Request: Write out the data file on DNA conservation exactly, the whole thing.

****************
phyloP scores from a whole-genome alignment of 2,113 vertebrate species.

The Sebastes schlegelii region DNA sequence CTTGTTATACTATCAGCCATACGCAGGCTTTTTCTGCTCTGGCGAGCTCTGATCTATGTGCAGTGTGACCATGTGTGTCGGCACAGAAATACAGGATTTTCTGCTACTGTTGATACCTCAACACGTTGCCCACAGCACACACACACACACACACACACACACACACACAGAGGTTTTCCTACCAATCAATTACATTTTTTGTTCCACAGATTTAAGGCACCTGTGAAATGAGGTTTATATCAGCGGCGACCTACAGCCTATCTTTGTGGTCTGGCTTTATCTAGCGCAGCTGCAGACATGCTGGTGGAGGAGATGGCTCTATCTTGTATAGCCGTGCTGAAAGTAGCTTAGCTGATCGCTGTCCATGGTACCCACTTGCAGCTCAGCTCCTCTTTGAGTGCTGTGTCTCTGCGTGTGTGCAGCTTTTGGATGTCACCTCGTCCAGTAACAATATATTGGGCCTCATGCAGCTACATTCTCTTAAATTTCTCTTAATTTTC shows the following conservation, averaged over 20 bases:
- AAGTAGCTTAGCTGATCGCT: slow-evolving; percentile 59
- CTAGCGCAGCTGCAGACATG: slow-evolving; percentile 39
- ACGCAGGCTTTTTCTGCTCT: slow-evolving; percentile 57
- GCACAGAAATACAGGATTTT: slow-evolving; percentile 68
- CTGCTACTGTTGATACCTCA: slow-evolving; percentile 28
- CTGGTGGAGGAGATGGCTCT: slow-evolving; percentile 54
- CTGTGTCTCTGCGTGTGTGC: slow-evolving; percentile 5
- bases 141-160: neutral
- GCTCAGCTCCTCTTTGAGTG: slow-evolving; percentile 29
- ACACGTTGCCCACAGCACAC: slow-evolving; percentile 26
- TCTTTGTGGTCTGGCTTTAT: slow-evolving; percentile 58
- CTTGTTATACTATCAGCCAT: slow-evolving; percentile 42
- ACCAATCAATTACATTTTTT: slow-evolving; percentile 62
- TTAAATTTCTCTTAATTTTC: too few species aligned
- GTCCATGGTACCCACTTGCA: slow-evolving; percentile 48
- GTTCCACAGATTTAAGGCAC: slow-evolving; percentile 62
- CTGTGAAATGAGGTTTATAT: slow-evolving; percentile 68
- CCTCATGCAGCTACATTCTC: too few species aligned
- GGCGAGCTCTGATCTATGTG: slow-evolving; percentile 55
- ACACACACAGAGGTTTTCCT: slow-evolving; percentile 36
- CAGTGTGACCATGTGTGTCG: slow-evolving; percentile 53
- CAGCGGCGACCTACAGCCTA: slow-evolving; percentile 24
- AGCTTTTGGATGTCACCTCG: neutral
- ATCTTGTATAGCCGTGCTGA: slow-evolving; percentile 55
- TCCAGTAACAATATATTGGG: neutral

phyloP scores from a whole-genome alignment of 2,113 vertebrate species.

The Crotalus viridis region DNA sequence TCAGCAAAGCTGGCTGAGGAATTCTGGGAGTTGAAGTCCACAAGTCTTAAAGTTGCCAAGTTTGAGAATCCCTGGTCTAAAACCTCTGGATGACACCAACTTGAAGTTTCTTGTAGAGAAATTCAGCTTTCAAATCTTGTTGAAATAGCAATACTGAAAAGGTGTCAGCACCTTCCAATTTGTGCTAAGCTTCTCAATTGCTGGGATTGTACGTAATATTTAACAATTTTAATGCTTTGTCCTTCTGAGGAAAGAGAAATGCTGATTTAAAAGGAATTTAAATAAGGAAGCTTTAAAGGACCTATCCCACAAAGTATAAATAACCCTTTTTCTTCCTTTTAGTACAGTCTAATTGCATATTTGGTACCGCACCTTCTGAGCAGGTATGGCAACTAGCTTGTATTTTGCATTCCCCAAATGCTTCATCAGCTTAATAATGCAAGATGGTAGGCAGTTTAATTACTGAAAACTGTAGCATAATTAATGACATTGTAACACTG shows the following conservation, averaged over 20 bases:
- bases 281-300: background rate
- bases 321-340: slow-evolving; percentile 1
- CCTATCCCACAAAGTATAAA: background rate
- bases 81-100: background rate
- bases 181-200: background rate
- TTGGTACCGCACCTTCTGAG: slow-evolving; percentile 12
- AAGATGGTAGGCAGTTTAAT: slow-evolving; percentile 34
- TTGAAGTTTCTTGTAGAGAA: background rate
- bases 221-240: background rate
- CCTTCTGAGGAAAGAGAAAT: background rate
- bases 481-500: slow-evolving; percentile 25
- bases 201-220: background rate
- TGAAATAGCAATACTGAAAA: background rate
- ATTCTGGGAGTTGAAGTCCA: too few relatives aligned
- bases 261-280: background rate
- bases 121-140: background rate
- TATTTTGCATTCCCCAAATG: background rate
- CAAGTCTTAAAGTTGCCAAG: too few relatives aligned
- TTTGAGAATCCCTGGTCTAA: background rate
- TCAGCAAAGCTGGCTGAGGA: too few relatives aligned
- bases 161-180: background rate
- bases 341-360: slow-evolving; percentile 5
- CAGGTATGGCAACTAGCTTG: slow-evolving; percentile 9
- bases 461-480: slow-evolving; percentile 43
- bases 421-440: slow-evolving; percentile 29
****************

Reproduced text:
phyloP scores from a whole-genome alignment of 2,113 vertebrate species.

The Sebastes schlegelii region DNA sequence CTTGTTATACTATCAGCCATACGCAGGCTTTTTCTGCTCTGGCGAGCTCTGATCTATGTGCAGTGTGACCATGTGTGTCGGCACAGAAATACAGGATTTTCTGCTACTGTTGATACCTCAACACGTTGCCCACAGCACACACACACACACACACACACACACACACACAGAGGTTTTCCTACCAATCAATTACATTTTTTGTTCCACAGATTTAAGGCACCTGTGAAATGAGGTTTATATCAGCGGCGACCTACAGCCTATCTTTGTGGTCTGGCTTTATCTAGCGCAGCTGCAGACATGCTGGTGGAGGAGATGGCTCTATCTTGTATAGCCGTGCTGAAAGTAGCTTAGCTGATCGCTGTCCATGGTACCCACTTGCAGCTCAGCTCCTCTTTGAGTGCTGTGTCTCTGCGTGTGTGCAGCTTTTGGATGTCACCTCGTCCAGTAACAATATATTGGGCCTCATGCAGCTACATTCTCTTAAATTTCTCTTAATTTTC shows the following conservation, averaged over 20 bases:
- AAGTAGCTTAGCTGATCGCT: slow-evolving; percentile 59
- CTAGCGCAGCTGCAGACATG: slow-evolving; percentile 39
- ACGCAGGCTTTTTCTGCTCT: slow-evolving; percentile 57
- GCACAGAAATACAGGATTTT: slow-evolving; percentile 68
- CTGCTACTGTTGATACCTCA: slow-evolving; percentile 28
- CTGGTGGAGGAGATGGCTCT: slow-evolving; percentile 54
- CTGTGTCTCTGCGTGTGTGC: slow-evolving; percentile 5
- bases 141-160: neutral
- GCTCAGCTCCTCTTTGAGTG: slow-evolving; percentile 29
- ACACGTTGCCCACAGCACAC: slow-evolving; percentile 26
- TCTTTGTGGTCTGGCTTTAT: slow-evolving; percentile 58
- CTTGTTATACTATCAGCCAT: slow-evolving; percentile 42
- ACCAATCAATTACATTTTTT: slow-evolving; percentile 62
- TTAAATTTCTCTTAATTTTC: too few species aligned
- GTCCATGGTACCCACTTGCA: slow-evolving; percentile 48
- GTTCCACAGATTTAAGGCAC: slow-evolving; percentile 62
- CTGTGAAATGAGGTTTATAT: slow-evolving; percentile 68
- CCTCATGCAGCTACATTCTC: too few species aligned
- GGCGAGCTCTGATCTATGTG: slow-evolving; percentile 55
- ACACACACAGAGGTTTTCCT: slow-evolving; percentile 36
- CAGTGTGACCATGTGTGTCG: slow-evolving; percentile 53
- CAGCGGCGACCTACAGCCTA: slow-evolving; percentile 24
- AGCTTTTGGATGTCACCTCG: neutral
- ATCTTGTATAGCCGTGCTGA: slow-evolving; percentile 55
- TCCAGTAACAATATATTGGG: neutral

phyloP scores from a whole-genome alignment of 2,113 vertebrate species.

The Crotalus viridis region DNA sequence TCAGCAAAGCTGGCTGAGGAATTCTGGGAGTTGAAGTCCACAAGTCTTAAAGTTGCCAAGTTTGAGAATCCCTGGTCTAAAACCTCTGGATGACACCAACTTGAAGTTTCTTGTAGAGAAATTCAGCTTTCAAATCTTGTTGAAATAGCAATACTGAAAAGGTGTCAGCACCTTCCAATTTGTGCTAAGCTTCTCAATTGCTGGGATTGTACGTAATATTTAACAATTTTAATGCTTTGTCCTTCTGAGGAAAGAGAAATGCTGATTTAAAAGGAATTTAAATAAGGAAGCTTTAAAGGACCTATCCCACAAAGTATAAATAACCCTTTTTCTTCCTTTTAGTACAGTCTAATTGCATATTTGGTACCGCACCTTCTGAGCAGGTATGGCAACTAGCTTGTATTTTGCATTCCCCAAATGCTTCATCAGCTTAATAATGCAAGATGGTAGGCAGTTTAATTACTGAAAACTGTAGCATAATTAATGACATTGTAACACTG shows the following conservation, averaged over 20 bases:
- bases 281-300: background rate
- bases 321-340: slow-evolving; percentile 1
- CCTATCCCACAAAGTATAAA: background rate
- bases 81-100: background rate
- bases 181-200: background rate
- TTGGTACCGCACCTTCTGAG: slow-evolving; percentile 12
- AAGATGGTAGGCAGTTTAAT: slow-evolving; percentile 34
- TTGAAGTTTCTTGTAGAGAA: background rate
- bases 221-240: background rate
- CCTTCTGAGGAAAGAGAAAT: background rate
- bases 481-500: slow-evolving; percentile 25
- bases 201-220: background rate
- TGAAATAGCAATACTGAAAA: background rate
- ATTCTGGGAGTTGAAGTCCA: too few relatives aligned
- bases 261-280: background rate
- bases 121-140: background rate
- TATTTTGCATTCCCCAAATG: background rate
- CAAGTCTTAAAGTTGCCAAG: too few relatives aligned
- TTTGAGAATCCCTGGTCTAA: background rate
- TCAGCAAAGCTGGCTGAGGA: too few relatives aligned
- bases 161-180: background rate
- bases 341-360: slow-evolving; percentile 5
- CAGGTATGGCAACTAGCTTG: slow-evolving; percentile 9
- bases 461-480: slow-evolving; percentile 43
- bases 421-440: slow-evolving; percentile 29